Protecting Cybersecurity

Protecting the Bazaar: The Ecology of Cybersecurity in Weakly Fortified Networks

While policy interest and empirical reseBazaararch on cyber-attacks have both increased substantially in recent years, very little of this attention has been focused on the local ecology of actively operating computer systems and virtually no research has involved active collaboration between computer security experts and social and behavioral scientists. An ecological perspective provides an ideal framework for conceptualizing an interdisciplinary problem like cybercrime because it begins with the assumption that security solutions may be affected by the interconnected behavior of users, offenders and IT managers operating within computer environments. Here, we contrast computer fortresses—those having controlled access and sometimes elaborate security systems—with computer bazaars—weakly fortified systems where a wide variety of users engage in a range of activities with minimal security in largely unregulated settings. Focusing on a bazaar computing environment, the proposed research represents a collaboration between criminologists, psychologists, and computer security experts that evaluates criminological theories within cyberspace using, in addition to survey data and experimental design, detailed network and target computer data drawn from the real time operation of an organization network. The overarching goal of this research is to study the ecology of cyber security in a bazaar computing environment and to derive from the study human-based security solutions. A major strength of this proposal is the unique support we have from the Information Technology office of a major research university computing system. This program of research is supported by the National Science Foundation (David Maimon, PI at University of Maryland). (2012-2015)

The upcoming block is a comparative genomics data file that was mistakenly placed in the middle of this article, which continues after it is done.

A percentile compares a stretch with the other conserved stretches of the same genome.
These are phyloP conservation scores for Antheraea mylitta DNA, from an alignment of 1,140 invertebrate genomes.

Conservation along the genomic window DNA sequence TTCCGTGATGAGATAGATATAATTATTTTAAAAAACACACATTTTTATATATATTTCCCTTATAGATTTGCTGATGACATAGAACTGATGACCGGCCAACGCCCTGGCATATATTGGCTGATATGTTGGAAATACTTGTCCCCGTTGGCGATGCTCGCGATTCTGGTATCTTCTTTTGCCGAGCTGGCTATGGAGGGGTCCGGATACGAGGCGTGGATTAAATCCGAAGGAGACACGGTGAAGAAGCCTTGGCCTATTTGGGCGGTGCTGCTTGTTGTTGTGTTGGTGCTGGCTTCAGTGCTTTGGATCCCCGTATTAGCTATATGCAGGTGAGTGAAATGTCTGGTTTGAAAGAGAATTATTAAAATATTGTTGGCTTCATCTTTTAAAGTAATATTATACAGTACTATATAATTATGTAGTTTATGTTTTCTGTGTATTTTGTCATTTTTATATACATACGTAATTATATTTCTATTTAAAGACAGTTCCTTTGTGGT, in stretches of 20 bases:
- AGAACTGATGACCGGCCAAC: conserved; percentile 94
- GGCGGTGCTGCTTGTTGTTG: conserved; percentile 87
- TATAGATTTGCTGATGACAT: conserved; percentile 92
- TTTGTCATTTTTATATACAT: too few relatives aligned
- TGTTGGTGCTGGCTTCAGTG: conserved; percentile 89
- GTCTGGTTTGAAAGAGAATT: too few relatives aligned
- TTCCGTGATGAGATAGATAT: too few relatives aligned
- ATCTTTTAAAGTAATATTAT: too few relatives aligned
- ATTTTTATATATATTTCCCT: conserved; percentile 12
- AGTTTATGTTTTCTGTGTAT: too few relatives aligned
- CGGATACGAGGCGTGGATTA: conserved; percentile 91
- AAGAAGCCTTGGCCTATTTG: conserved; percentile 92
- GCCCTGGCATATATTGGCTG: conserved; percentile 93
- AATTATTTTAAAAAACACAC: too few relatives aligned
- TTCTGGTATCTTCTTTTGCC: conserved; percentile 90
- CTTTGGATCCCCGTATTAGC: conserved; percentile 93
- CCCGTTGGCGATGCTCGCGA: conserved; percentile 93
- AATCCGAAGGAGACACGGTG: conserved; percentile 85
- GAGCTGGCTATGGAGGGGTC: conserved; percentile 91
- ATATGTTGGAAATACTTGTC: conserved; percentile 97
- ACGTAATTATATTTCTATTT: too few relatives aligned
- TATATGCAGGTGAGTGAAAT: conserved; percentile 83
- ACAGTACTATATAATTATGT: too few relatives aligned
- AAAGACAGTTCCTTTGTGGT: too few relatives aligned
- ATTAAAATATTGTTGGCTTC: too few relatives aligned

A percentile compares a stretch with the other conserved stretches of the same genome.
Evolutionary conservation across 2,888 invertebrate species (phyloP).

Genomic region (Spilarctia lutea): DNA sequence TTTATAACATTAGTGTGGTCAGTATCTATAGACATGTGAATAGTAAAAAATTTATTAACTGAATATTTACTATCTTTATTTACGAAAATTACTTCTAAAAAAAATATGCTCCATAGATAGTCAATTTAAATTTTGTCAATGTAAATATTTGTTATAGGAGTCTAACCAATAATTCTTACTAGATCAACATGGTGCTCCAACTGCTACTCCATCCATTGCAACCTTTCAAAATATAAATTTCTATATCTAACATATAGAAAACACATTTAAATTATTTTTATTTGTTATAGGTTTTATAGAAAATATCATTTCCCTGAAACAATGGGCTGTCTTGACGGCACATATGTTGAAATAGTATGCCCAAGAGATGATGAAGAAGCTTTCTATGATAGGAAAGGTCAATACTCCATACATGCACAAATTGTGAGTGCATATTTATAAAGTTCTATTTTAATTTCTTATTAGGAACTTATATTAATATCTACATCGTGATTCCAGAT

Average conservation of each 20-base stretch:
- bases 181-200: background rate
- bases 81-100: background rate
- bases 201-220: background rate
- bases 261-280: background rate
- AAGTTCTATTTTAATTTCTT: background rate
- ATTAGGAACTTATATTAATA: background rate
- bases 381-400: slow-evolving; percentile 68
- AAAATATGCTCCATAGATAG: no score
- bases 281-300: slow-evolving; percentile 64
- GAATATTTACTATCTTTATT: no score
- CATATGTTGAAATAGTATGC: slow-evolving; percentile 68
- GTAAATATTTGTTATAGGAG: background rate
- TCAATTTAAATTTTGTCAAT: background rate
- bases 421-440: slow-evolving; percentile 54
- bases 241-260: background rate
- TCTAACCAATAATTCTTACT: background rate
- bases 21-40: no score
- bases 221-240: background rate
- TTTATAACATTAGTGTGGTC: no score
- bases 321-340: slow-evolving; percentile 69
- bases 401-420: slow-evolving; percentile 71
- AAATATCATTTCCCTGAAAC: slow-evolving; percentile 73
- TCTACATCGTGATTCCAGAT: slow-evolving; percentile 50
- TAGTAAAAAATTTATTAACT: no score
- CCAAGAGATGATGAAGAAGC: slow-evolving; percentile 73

GSU PI and Point of Contact: Tony Lemieux (alemieux@gsu.edu)

PI: David Maimon, University of Maryland